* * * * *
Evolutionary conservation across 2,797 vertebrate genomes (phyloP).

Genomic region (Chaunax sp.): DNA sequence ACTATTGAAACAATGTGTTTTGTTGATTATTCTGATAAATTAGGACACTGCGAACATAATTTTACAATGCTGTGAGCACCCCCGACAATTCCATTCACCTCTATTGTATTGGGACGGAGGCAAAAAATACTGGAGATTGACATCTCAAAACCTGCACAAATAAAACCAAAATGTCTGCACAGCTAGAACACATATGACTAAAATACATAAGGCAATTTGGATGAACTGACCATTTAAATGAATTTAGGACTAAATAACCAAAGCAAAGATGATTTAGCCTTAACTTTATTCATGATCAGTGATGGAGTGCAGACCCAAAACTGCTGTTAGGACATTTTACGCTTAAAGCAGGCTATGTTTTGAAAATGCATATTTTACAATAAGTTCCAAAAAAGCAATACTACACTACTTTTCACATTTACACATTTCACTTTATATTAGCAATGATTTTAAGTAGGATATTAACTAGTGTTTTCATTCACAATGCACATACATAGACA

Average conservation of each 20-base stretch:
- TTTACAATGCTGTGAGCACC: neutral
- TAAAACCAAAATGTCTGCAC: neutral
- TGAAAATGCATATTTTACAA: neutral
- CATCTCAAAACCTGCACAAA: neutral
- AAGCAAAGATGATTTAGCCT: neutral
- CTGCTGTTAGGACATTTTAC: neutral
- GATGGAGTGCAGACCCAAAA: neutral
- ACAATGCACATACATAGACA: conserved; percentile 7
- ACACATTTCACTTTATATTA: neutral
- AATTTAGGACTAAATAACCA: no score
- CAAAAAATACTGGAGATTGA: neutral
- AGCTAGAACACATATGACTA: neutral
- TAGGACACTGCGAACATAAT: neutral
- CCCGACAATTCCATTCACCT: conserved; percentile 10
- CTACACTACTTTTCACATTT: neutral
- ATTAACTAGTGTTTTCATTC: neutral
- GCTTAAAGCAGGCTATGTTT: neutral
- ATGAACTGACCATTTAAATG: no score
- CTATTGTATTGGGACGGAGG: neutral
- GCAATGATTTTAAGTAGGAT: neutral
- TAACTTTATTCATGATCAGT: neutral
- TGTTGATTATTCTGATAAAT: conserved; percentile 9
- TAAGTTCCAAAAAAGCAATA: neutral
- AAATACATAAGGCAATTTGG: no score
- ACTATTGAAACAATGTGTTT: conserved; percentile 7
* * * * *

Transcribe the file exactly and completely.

Evolutionary conservation across 2,797 vertebrate genomes (phyloP).

Genomic region (Chaunax sp.): DNA sequence ACTATTGAAACAATGTGTTTTGTTGATTATTCTGATAAATTAGGACACTGCGAACATAATTTTACAATGCTGTGAGCACCCCCGACAATTCCATTCACCTCTATTGTATTGGGACGGAGGCAAAAAATACTGGAGATTGACATCTCAAAACCTGCACAAATAAAACCAAAATGTCTGCACAGCTAGAACACATATGACTAAAATACATAAGGCAATTTGGATGAACTGACCATTTAAATGAATTTAGGACTAAATAACCAAAGCAAAGATGATTTAGCCTTAACTTTATTCATGATCAGTGATGGAGTGCAGACCCAAAACTGCTGTTAGGACATTTTACGCTTAAAGCAGGCTATGTTTTGAAAATGCATATTTTACAATAAGTTCCAAAAAAGCAATACTACACTACTTTTCACATTTACACATTTCACTTTATATTAGCAATGATTTTAAGTAGGATATTAACTAGTGTTTTCATTCACAATGCACATACATAGACA

Average conservation of each 20-base stretch:
- TTTACAATGCTGTGAGCACC: neutral
- TAAAACCAAAATGTCTGCAC: neutral
- TGAAAATGCATATTTTACAA: neutral
- CATCTCAAAACCTGCACAAA: neutral
- AAGCAAAGATGATTTAGCCT: neutral
- CTGCTGTTAGGACATTTTAC: neutral
- GATGGAGTGCAGACCCAAAA: neutral
- ACAATGCACATACATAGACA: conserved; percentile 7
- ACACATTTCACTTTATATTA: neutral
- AATTTAGGACTAAATAACCA: no score
- CAAAAAATACTGGAGATTGA: neutral
- AGCTAGAACACATATGACTA: neutral
- TAGGACACTGCGAACATAAT: neutral
- CCCGACAATTCCATTCACCT: conserved; percentile 10
- CTACACTACTTTTCACATTT: neutral
- ATTAACTAGTGTTTTCATTC: neutral
- GCTTAAAGCAGGCTATGTTT: neutral
- ATGAACTGACCATTTAAATG: no score
- CTATTGTATTGGGACGGAGG: neutral
- GCAATGATTTTAAGTAGGAT: neutral
- TAACTTTATTCATGATCAGT: neutral
- TGTTGATTATTCTGATAAAT: conserved; percentile 9
- TAAGTTCCAAAAAAGCAATA: neutral
- AAATACATAAGGCAATTTGG: no score
- ACTATTGAAACAATGTGTTT: conserved; percentile 7